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Liar has flirted with club music throughout the entirety of his output – he’s touched on every conceivable genre and BPM, in the process accumulating quite the arsenal of trax that could warm up a rave, sustain it at peak time, or cool it down at 5 AM. But it’s always been an afterthought in the grand design of his shape-shifting auteur approach. With “Scorpio”, however, Liar intends to quit teasing the club and make her an honest woman.
That being said, his commitment is by no means monogamous. Not content to allow himself to be overly influenced by any particular sound that has graced his DJ sets over the past couple of years, he crossbreeds the exponential club innovations of Night Slugs in the wake of “Classical Curves”, the uncompromising vibrancy of the Parisian scene, and the escapism of the UK rave. Grime, jungle, ballroom, metal drumming, new wave, Eurodance, industrial, EBM, jock jams and the kitchen sink also inform the mélange. This is no mere pastiche reel, however. As an inherent geographical outlier, Liar is uniquely positioned to have a truly universal perspective on all the musical languages he incorporates, and he leverages this into an almost academic, yet highly personal oeuvre. Conceptually driven and titled by his ascendant zodiac sign, “Scorpio”, like its namesake, is probing, passionate, precise, powerful, and sometimes precarious.
Opener “Hyper-Ego” is equal parts grime tour-de-force, avant-pop, and machine music masterclass. The clap-happy formula and narcissistic aesthetic of Liar’s earlier “Alpha” beast is revisited and revised, diva house vox are cleverly repurposed, the production reins are held taut, and a resplendent, bleeding edge anthem emerges.
“Key Party” is a distilment of countless snippets of keygen music and General MIDI classics into a cohesive retrofuturist operetta, adorned with frenzied rave vox and Fairlight-era samples, all of it tethered to a brutalist techno/ballroom hybrid.
The cheekily-titled “Club Medz” is subtly elegiac in tone, serenading towards the balcony of drug culture from the terra firma of club culture. An 808 provides the rhythmic foundation atop which acoustic kicks pound away, seemingly affixed to a robotic metalhead drummer’s double pedal, while submerged strings relentlessly bellow and Middle Eastern Korg M1 licks provide the counterpoint.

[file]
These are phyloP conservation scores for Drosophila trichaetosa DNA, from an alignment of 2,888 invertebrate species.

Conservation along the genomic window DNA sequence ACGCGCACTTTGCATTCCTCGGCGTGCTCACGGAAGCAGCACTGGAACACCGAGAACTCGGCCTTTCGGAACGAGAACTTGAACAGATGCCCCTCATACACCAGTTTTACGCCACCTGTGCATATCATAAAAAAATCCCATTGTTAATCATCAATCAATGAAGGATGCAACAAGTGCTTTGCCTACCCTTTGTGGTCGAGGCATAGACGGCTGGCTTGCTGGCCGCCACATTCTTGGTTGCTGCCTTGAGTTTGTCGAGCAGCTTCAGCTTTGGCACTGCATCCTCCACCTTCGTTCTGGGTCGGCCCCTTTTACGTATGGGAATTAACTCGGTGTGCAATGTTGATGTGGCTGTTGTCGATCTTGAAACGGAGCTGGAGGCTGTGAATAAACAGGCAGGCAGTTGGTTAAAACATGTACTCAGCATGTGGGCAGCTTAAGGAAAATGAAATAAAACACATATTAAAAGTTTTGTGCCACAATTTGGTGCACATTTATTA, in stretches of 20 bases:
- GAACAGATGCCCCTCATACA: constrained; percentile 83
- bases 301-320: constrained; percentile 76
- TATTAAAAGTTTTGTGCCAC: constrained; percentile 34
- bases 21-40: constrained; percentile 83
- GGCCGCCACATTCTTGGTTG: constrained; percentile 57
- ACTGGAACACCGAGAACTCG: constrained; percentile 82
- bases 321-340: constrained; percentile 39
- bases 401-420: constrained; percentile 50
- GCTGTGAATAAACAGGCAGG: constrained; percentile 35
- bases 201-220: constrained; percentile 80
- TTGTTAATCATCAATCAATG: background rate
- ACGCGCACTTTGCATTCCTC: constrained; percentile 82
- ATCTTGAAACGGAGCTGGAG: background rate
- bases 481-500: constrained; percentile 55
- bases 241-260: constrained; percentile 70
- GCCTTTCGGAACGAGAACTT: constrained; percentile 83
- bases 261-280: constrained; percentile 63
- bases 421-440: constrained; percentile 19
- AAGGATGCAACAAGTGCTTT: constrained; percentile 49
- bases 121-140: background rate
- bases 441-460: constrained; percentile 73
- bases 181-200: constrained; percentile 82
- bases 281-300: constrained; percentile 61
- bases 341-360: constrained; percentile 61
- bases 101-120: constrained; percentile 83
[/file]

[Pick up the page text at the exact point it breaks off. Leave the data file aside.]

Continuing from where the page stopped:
The oriental flavor pervades well into “Ha-REM”, itself also a double pedal pounder. Starting of as a molecular deconstruction of “ha tracks”, it explicitly mourns the demise of their novelty via its pitched-ha-crash-marche-funèbre, before erupting into an almost peerless drum workout, only to segue into the most poignantly emotional moment of EP. Its VIP is wholly suprematist, stripping it to its bare bones, unearthing a bold and tenebrous club tool.
Closer “The Ballad of Scorpio” exists somewhere within the triangle of Detroit electro, world-beat and freestyle arena breaks. It is built around a vocoded stanza of one of Liar’s own poems - “Muzzled gun and hidden knife./Father’s milk and bits of coal./I am the evil in your life./I am the good inside your soul.” – which quite aptly sums up the spirit of the EP.
On the remix tip, Foba reworks “Key Party” into trapstyle house, injecting tribal NY groove and toning down the brutality. Conversely, Spurz ramps said brutality up to 11 for his acidic “Key Bump” club weapon edit.
An ode to past, a testament of the future, and a commentary on both, “Scorpio” is Liar’s present for the present. Raise your head if you believe.
Early support from Bok Bok (Night Slugs), SPF666 (Club Chemtrail) and Ra’s Al Fatale (Gang Fatale).
2. Key Party
3. Club Medz
5. Ha-REM VIP
6. Key Party (Foba Remix)
7. Key Party (Spurz ‘Key Bump’ Edit)
8. The Ballad of Scorpio
Written, produced and mastered by Liar.
Artwork by Andronis.